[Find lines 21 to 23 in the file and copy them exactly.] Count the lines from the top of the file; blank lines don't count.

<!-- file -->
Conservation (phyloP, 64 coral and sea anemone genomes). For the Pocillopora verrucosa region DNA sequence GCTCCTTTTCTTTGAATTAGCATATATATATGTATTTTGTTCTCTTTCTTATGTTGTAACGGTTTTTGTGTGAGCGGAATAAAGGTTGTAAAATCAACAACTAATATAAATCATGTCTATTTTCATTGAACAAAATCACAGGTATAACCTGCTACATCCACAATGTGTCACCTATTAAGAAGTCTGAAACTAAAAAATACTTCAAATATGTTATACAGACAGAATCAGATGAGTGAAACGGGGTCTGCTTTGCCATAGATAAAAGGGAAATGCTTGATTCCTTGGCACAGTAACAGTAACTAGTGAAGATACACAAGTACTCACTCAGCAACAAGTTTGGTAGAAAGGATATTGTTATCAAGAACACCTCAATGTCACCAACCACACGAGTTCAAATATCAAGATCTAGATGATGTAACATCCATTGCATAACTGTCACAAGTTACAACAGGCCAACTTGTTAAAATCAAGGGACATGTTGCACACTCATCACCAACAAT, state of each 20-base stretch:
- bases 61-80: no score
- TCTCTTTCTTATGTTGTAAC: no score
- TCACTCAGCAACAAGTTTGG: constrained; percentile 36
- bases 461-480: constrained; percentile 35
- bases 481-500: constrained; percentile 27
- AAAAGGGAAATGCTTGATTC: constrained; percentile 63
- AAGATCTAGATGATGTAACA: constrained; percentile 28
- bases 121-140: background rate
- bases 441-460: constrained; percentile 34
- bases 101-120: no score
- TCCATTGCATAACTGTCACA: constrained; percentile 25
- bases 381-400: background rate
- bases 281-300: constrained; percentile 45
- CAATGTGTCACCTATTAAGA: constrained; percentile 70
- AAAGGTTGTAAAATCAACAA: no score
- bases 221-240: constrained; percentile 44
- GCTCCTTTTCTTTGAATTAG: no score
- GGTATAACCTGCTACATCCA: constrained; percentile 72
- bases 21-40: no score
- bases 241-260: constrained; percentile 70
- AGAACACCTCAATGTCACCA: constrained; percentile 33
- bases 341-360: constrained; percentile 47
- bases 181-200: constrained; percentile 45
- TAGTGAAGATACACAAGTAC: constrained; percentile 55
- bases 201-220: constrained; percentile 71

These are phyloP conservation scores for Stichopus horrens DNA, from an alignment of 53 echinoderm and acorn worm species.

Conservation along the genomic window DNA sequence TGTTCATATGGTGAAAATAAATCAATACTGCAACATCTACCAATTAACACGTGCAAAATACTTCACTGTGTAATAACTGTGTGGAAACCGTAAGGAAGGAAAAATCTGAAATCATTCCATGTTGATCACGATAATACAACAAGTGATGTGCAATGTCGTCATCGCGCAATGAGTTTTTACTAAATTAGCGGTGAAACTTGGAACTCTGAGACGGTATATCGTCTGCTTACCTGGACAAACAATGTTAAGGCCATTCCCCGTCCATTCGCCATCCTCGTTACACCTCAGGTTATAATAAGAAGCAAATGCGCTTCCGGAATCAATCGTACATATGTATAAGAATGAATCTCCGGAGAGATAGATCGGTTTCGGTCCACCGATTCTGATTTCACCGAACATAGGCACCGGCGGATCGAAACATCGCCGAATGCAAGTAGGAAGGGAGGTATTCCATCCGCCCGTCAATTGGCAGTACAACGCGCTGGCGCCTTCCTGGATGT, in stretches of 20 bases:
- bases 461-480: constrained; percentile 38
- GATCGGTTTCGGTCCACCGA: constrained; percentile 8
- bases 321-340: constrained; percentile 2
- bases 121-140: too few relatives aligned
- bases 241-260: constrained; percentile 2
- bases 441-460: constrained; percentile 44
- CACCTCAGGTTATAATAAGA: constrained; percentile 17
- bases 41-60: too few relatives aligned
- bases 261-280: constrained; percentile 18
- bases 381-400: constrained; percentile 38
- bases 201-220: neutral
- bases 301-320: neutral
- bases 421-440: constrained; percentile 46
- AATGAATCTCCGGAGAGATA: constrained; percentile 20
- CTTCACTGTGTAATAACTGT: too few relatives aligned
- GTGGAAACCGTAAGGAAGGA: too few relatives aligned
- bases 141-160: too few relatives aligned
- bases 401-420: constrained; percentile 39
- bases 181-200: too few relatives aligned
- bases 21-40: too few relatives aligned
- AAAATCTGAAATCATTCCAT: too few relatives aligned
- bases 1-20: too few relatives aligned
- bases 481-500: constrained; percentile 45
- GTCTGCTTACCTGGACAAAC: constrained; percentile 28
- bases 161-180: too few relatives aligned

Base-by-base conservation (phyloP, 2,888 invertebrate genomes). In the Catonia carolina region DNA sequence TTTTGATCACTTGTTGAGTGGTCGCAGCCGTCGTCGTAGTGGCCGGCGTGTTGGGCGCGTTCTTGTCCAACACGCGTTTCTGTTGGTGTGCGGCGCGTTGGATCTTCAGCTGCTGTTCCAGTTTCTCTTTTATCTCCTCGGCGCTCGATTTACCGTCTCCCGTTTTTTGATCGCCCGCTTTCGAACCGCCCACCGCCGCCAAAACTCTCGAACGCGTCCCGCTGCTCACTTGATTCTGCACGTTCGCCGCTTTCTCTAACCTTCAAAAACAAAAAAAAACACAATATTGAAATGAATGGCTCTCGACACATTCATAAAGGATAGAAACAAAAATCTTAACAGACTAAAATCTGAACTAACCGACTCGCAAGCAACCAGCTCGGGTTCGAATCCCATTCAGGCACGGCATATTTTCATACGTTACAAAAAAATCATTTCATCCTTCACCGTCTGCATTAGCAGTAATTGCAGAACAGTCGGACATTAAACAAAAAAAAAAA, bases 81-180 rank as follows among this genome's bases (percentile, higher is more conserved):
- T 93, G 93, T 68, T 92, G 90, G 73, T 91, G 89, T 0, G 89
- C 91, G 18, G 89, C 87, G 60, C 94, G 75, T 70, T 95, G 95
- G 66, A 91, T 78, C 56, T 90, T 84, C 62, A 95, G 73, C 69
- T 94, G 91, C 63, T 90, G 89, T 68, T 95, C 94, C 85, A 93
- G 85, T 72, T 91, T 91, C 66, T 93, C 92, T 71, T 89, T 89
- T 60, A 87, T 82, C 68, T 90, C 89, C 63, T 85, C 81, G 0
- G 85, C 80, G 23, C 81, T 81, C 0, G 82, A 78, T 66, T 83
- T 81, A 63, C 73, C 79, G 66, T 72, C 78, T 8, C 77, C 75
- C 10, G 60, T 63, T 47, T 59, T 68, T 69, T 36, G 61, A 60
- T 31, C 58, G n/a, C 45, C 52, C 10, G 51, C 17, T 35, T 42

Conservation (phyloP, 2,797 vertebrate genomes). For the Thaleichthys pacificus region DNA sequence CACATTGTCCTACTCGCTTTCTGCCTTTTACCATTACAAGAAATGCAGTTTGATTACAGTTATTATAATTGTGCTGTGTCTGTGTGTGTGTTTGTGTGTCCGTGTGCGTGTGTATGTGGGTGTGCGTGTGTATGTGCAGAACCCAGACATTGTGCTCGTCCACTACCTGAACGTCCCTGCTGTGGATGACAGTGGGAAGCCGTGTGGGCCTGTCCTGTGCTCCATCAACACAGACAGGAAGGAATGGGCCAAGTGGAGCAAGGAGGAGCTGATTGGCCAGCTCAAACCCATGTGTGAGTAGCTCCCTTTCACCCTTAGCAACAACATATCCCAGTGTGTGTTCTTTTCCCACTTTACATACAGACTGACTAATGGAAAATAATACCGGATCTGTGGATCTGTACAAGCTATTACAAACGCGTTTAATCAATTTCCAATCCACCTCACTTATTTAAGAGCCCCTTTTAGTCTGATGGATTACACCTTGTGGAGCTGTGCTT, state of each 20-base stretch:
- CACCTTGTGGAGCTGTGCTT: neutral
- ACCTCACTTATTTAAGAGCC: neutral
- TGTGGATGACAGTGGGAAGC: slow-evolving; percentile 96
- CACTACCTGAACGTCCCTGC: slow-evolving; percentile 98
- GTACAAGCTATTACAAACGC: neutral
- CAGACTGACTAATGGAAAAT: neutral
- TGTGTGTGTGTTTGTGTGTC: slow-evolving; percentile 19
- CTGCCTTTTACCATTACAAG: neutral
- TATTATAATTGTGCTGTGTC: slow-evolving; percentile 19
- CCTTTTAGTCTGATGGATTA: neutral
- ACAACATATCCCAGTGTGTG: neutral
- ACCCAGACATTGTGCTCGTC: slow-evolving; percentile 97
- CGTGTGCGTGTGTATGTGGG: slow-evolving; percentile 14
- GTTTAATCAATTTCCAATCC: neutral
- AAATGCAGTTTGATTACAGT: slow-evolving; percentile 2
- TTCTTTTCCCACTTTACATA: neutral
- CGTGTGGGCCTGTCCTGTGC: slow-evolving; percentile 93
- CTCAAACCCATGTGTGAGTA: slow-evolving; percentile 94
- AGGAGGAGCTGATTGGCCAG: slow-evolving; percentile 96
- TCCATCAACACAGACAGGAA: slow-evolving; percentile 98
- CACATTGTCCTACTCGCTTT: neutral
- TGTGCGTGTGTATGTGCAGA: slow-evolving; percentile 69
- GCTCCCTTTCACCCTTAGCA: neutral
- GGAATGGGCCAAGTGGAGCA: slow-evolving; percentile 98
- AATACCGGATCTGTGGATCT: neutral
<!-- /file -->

- bases 241-260: constrained; percentile 70
- AGAACACCTCAATGTCACCA: constrained; percentile 33
- bases 341-360: constrained; percentile 47